Where I grew up, we often bought fruit from the vil­lage shop. The apples didn’t come from China or South America. They tasted good, but were a bit small and occa­sion­ally bruised. Later, we bought fruit from super­mar­kets. They were never bruised and they all looked the same. Didn’t taste as good, but by then I’d for­got­ten what non-supermarket apples tasted like. Nowadays I eat ponsy ‘organic’ apples, and they tend to come from Kent, where I live. They’re smal­ler, more bruised, but the taste real.

Where am I going with this? Is Vim some kind of home-grown product? No, it’s American.

Is it tastier than Microsoft Word or Apple Pages?


It’s like this. When you write in Vim, it doesn’t pre­tend that you’re look­ing at a book. It’s text. The notion of ‘present­a­tion’ is off the table. Layout can take a run­ning jump.

Vim presents you with the text at a much sim­pler level.

If you—by which I mean ‘me’—write a story in Word, or Pages, and print that bad boy out, the product you hold in your hand is some­what disin­genu­ous. It mas­quer­ades as a fin­ished product. The imper­fec­tions and short­falls of your prose are very slightly obscured by the lay­out and present­a­tion, both of which are telling you, uncon­sciously, that the work is already like the work you see in books.

To Vim (verb): To remove super­fi­cial present­a­tion in order to reveal substance.

Example: ‘We were lar­ging it at the Time Piece last week until the last tune, Get Lucky. Then the main lights came on, the music turned off, and the boun­cers moved in. The place was totally vimmed.’

Every imper­fec­tion jumps out. It’s just you, your eye­balls, and your text.

Stop Being So Arty-Farty. What Is It Actually Like To Use?

Vim is Fast

When you’re typ­ing text into the com­mand line, the com­puter is not ren­der­ing graph­ical gub­bins. Letters appear slightly faster. Not so much faster that you notice it in Vim, but fast enough to notice that text ren­der­ing is slower in most other places, not­ably Word and Pages.

Vim as a Learning Curve

Vim has key­board short­cuts for:

  • Deleting sen­tences
  • Moving the caret to the start/beginning of a sentence
  • Moving x words for­ward or back
  • Jumping to the top of the doc­u­ment, to the bot­tom, to the middle, and so on

These take time to learn. I’m still learn­ing them. But, even after a few minutes, it becomes much faster to nav­ig­ate a doc­u­ment using the key­board than using the mouse.


Vim is used by a lot of geeks (mostly for pro­gram­ming). I’ve never encountered a bug or had it crash.

How Do I Start?

Every jour­ney starts with a single jump, grasshop­per. From Engadget, VIM 101: a quick-and-dirty guide to our favor­ite free file editor.

Happy vimming.


Writing ‘Red Star Falling’: Part Three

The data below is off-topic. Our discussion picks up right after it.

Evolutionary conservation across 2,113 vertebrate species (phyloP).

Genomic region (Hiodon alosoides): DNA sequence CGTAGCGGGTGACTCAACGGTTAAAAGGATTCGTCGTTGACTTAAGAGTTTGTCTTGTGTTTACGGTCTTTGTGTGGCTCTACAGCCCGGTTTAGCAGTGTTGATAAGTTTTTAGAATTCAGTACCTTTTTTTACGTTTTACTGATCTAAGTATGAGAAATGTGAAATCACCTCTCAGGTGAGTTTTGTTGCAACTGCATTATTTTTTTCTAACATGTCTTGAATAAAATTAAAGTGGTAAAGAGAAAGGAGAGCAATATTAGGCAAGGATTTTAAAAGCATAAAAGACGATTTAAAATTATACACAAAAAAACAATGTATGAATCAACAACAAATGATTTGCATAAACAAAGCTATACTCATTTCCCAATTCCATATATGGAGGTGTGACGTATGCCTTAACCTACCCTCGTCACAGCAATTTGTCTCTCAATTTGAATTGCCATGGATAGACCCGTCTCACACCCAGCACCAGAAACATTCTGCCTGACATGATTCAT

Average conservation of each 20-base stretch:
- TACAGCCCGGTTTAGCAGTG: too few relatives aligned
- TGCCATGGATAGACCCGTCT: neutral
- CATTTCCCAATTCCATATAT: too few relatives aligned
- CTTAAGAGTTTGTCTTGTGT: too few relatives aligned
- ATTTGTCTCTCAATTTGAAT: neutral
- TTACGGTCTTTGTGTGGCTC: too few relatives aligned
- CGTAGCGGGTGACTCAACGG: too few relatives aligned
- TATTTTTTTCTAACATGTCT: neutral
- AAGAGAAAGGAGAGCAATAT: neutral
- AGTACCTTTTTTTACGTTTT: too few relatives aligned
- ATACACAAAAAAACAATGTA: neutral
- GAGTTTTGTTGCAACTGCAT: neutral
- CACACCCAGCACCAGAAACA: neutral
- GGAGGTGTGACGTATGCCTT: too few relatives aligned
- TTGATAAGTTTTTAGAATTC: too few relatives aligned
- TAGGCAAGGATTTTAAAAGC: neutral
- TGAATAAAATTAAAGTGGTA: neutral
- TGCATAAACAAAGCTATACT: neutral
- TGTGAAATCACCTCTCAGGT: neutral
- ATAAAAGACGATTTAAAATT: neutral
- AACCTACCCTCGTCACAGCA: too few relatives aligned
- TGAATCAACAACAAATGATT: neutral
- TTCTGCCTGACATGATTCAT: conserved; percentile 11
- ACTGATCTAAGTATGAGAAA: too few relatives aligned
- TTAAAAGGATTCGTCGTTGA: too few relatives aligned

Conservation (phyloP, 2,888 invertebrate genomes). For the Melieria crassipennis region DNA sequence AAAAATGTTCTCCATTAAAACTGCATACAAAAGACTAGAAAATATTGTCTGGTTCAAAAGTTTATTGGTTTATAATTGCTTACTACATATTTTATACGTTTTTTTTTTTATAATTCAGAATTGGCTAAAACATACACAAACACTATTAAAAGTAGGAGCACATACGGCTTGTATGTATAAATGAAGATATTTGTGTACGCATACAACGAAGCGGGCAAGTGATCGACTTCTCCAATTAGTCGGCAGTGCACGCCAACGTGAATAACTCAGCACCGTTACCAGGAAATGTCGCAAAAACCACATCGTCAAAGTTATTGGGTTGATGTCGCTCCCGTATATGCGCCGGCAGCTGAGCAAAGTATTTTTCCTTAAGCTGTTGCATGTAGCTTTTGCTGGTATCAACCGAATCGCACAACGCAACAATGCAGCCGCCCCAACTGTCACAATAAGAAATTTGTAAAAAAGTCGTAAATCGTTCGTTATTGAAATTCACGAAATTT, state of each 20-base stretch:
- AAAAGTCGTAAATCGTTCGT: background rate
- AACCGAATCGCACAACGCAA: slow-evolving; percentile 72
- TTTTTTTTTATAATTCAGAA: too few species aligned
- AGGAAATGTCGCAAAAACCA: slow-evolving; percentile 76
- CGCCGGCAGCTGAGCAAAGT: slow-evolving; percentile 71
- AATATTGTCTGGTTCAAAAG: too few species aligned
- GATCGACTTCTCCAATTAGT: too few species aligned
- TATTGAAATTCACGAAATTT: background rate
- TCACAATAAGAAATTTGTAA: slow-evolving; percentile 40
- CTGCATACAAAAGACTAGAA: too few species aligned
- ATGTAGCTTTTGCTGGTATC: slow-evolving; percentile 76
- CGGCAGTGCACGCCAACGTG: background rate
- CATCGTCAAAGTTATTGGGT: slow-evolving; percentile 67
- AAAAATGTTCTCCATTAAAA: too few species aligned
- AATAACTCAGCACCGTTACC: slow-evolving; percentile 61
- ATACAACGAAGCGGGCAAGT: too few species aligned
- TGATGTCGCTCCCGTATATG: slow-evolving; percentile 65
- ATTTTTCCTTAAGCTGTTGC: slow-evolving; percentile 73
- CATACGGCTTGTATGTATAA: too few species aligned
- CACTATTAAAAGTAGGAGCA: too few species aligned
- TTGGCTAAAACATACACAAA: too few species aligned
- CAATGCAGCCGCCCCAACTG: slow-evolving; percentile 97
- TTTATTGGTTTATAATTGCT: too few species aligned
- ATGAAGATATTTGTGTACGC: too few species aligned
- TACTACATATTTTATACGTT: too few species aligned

I heard back from my editor yes­ter­day. He’ll be tak­ing a look at my final­ised manu­script on the bank hol­i­day week­end (next week). Ahead of those edits, won­der­ing what they might be, I thought it would be use­ful to post another instal­ment of my writ­ing journal.

In the last excerpt, I had fin­ished the first draft of the story, which came in at 15,000 words. I next turned to the prob­lem of deal­ing with an editor.

Thursday, 4th April

For my next trick, I’ve been in con­tact with an editor. A few things are rolling around my head on this sub­ject. First of all, the cost. It’s expensive.

As I’m going to pub­lish this short story (call­ing it a novella, now!) to the Amazon Kindle—i.e., in elec­tronic format—it needs to be in good shape. That means edit­ing. What does an editor do? Well, there are dif­fer­ent types of edit­ing. There’s noth­ing about these types that a writer can’t do alone (indeed, many writers edit the work of oth­ers, too), but they usu­ally find it dif­fi­cult because they lack per­spect­ive. The editor gives a kind of ‘san­ity check’. They work as a pro­fes­sional, exper­i­enced sound­ing board. I liken them to record pro­du­cers. They don’t fun­da­ment­ally change the text itself, but they lend it a cer­tain per­spect­ive that can be help­ful. They sug­gest dele­tions, addi­tions, and so on.

Is it worth it? Undoubtedly. As a writer, I feel it’s my duty to get my work into the best shape pos­sible. If my story were a boxer, this would be about hir­ing the best trainer.

Friday, 5th April

It’s a struggle to make the story as alive as it can be; what is the best way of present­ing it?

I’ll need to increase the ten­sion in cer­tain parts. I’ll prob­ably do this by set­ting the char­ac­ters against one another rather more. The final scene, in par­tic­u­lar, is a bit too friendly.

I go on to write:

There’s a char­ac­ter I’ll prob­ably delete, and another I need to be very care­ful about. His iden­tity is


For that [redac­ted] to work, his motiv­a­tions need to seem con­sist­ent dur­ing the ini­tial read (when the reader thinks [redac­ted]) and also when the reader goes back over their memory of his actions and thinks, ‘Aha!’ My model for this ‘Aha!’ moment is the reveal at the end of The Usual Suspects. That is to say that I aspire to cre­ate the same effect.

Good luck with that.

During this stage, the story tends to dog my thoughts and give rise to that faraway look that friends often com­ment on. The story is a multi-piece jig­saw puzzle where I’m allowed to change the size of the pieces as well as their arrange­ments. There’s no way this can hap­pen con­sciously. You have to let your uncon­scious percolate.

One more thing is hap­pen­ing. As I become more famil­iar with the story—dream about it, pon­der about it dur­ing idle moments—I think of cer­tain meta­phor­ical con­nec­tions that could be made. For instance, I’ve decided that Saskia should be ‘awoken’ at the begin­ning of the story by a vase of flowers fall­ing over. Not entirely sure, at this stage, whether the flowers should be red or white. Anyway, it com­ple­ments the end­ing of the story, where [redacted].

Sunday, 28th April

I often recall some­thing that Steve Jobs said about design­ing a product. Good design, he claimed, is about leav­ing things out. By elim­in­at­ing what is not great, you leave the great bits. I’m often reminded of this when I read stu­dent work, like an essay. I’ll look at a para­graph and think, ‘You should have left that out,’ because the other para­graphs were writ­ten at the top of your game; they work well. Only leave in the stuff that works well. If some­thing doesn’t work—a char­ac­ter, scene, metaphor—then you can try to fix it, but must always remem­ber that dele­tion is also a fix.

Structurally, I’ve decided not to include some flash­backs (of the future, where the main char­ac­ter comes from). This should give the story a tighter, more focused feel. You can’t have too much focus.

I’m aim­ing for this story to work in the same way that a third act works.

The final draft was 20,000 words. That’s the ver­sion I sent to the editor.